Objective was to explore the hematologic risk factors for stroke in cohort of Saudi children. We evaluated children at the Division of Pediatric Neurology at King Khalid University Hospital, College of Medicine, King Saud University, Riyadh, during the periods July 1992 to February 2001 (retrospective study) and February 2001 to March 2003 (prospective study). Investigations for suspected cases included neuroimaging, transcranial Dopppler (TCD) for cases of sickle cell diseases (SCD), and Duplex scan. Hemostatic assays included coagulation screening tests, tests of thrombin generation and fibrinolysis, coagulation inhibitors, and activated protein C resistance. During the study period, 104 Saudi children (aged one month to 12 years) with stroke were seen. The mean age of the cohort was 27.1 months (SD=39.3 months) and median was 6 months. Ischemic strokes accounted for the majority of cases (76%). A major risk factor was identified in 93 of 104 cases of stroke (89.4%). Hematologic disorders were the most common (46.2%), followed by prothrombic disorders (31.7%); microcystic hypochromic anemia (26%); sickle cell disease (SCD), or SCB-thalassemia, (11.5%), and factor IX deficiency (2.9%). Raised anticardiolipin antibodies (13/49, 26.5%) was the most frequent abnormality. Deficiencies of the natural anticoagulants (protein S, protein C and antithrombin III) were as follows: protein S (15/70, 21.4%); protein C (15/70,21.4%) and combined deficiency of 2 or more inhibitors (9/70, 12.9%). Activated protein C resistance has not been detected. Contrary to the findings of previous studies from Saudi Arabia, SCD is a common risk factor and is severe, as it resulted in multiple strokes. Moyamoya syndrome was diagnosed in 2 patients with SCD, one of whom had revascularization surgery (encephaldoduroarteriosynangiosis). Assessment of children with SCD at a risk of stroke was helped by the introduction of TCD followed by neuroimaging, using MRI and magnetic resonanceangiography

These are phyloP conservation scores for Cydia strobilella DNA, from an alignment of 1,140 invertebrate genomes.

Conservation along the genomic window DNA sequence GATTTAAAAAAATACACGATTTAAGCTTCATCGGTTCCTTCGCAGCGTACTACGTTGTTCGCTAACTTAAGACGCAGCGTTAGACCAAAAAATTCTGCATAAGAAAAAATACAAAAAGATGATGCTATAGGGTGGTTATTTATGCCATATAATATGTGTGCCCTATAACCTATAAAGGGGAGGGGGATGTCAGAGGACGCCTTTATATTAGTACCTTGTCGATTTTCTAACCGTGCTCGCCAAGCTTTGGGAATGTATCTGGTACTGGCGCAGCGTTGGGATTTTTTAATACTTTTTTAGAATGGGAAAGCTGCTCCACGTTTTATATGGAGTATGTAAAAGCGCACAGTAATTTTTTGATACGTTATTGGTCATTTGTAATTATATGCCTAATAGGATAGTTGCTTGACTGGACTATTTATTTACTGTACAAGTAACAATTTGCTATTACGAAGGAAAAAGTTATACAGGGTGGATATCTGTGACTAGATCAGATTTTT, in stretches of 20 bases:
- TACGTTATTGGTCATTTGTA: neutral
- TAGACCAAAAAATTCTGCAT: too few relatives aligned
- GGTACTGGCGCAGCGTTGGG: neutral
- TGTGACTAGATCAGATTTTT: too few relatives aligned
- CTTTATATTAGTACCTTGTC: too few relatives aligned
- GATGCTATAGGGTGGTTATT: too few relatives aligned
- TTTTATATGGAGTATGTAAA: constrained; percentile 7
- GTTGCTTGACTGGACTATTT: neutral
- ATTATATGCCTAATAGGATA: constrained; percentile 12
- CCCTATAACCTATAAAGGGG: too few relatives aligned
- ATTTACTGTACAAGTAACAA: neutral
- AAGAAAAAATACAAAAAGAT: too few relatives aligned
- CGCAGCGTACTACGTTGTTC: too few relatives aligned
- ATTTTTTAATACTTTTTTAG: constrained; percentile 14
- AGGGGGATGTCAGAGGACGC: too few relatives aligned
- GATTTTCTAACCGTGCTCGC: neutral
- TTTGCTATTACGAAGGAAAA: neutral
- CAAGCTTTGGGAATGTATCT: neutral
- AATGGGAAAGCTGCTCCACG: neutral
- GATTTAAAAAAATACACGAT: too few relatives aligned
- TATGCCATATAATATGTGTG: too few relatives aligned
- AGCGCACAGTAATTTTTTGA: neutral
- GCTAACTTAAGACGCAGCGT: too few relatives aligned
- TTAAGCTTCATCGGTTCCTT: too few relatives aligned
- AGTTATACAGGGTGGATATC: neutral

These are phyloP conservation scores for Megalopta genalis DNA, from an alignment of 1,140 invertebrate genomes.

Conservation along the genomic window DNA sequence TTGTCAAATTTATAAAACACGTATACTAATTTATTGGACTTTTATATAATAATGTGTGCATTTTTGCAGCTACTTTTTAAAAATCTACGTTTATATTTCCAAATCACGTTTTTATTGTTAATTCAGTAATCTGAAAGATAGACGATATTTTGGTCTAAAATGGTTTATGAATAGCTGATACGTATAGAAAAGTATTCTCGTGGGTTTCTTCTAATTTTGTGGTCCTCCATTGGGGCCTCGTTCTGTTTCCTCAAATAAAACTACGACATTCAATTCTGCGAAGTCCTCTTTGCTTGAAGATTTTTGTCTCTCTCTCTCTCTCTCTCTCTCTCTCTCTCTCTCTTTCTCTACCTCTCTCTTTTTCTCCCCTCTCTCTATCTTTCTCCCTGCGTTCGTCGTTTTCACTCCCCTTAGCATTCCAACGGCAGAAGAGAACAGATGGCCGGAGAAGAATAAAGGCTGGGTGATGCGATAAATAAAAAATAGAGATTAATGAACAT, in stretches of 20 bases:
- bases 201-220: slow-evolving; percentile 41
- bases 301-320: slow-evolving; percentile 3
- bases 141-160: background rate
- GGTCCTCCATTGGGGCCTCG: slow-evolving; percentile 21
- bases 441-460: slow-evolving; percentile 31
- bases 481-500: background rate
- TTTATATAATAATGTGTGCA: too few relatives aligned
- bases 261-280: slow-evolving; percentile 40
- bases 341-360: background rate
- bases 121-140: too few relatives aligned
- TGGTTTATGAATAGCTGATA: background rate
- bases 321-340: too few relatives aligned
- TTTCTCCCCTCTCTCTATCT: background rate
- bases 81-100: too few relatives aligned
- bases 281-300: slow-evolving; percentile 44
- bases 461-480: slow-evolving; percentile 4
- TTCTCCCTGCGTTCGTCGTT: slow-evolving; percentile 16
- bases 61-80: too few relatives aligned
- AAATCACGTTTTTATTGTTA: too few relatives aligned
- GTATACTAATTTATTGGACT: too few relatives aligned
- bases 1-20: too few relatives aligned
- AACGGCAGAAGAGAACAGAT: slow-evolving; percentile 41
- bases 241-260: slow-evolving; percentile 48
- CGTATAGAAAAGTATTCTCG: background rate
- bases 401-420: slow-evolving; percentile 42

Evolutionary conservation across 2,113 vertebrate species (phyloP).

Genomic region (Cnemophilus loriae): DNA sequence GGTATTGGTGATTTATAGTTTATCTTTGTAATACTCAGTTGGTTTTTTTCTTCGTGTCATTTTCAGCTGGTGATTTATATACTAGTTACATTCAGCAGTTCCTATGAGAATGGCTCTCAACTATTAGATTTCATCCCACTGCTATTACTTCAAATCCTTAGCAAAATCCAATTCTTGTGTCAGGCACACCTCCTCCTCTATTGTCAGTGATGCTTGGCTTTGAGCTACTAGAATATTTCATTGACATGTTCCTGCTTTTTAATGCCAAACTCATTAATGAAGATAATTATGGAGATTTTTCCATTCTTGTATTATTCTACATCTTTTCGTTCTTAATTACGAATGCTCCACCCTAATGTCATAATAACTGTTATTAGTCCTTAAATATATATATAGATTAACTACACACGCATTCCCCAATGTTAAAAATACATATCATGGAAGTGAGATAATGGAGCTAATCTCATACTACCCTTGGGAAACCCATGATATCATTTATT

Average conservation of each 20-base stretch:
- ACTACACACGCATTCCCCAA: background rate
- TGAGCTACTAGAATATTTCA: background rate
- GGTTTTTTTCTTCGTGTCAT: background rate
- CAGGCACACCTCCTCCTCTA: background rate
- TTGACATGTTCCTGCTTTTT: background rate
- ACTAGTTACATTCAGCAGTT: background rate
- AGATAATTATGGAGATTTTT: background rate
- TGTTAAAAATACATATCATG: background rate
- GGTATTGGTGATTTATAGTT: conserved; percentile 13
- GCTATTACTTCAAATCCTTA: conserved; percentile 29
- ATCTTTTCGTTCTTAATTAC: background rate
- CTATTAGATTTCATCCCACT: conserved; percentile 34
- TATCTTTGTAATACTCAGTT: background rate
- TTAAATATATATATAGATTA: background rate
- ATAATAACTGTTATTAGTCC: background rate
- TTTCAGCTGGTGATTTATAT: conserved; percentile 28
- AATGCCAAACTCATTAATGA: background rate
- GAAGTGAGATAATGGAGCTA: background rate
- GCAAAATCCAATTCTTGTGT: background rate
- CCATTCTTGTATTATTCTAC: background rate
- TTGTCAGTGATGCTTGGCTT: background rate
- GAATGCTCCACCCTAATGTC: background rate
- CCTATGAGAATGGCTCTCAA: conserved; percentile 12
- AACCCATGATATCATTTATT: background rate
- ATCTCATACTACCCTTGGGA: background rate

11. The effect of citrulline and arginine supplementation on lactic acidemia in MELAS syndrome.

    Science.gov (United States)

    El-Hattab, Ayman W; Emrick, Lisa T; Williamson, Kaitlin C; Craigen, William J; Scaglia, Fernando

    2013-12-01

    Mitochondrial encephalomyopathy, lactic acidosis, and stroke-like episodes (MELAS) syndrome is a mitochondrial disorder in which nitric oxide (NO) deficiency may play a role in the pathogenesis of several complications including stroke-like episodes and lactic acidosis. Supplementing the NO precursors arginine and citrulline restores NO production in MELAS syndrome. In this study we evaluated the effect of arginine or citrulline on lactic acidemia in adults with MELAS syndrome. Plasma lactate decreased significantly after citrulline supplementation, whereas the effect of arginine supplementation did not reach statistical significance. These results support the potential therapeutic utility of arginine and citrulline in MELAS syndrome and suggest that citrulline supplementation may be more efficacious. However, therapeutic efficacy of these compounds should be further evaluated in clinical trials.

  12. Dravet Syndrome

    Science.gov (United States)

    ... and supports a broad program of basic and clinical research on all types of epilepsy, including Dravet syndrome. Study of the genetic defects responsible for Dravet syndrome and related ... Publications Definition Dravet ...

  13. Prinsip Umum Penatalaksanaan Cedera Olahraga Heat Stroke

    OpenAIRE

    Ade Tobing, Saharun Iso

    2016-01-01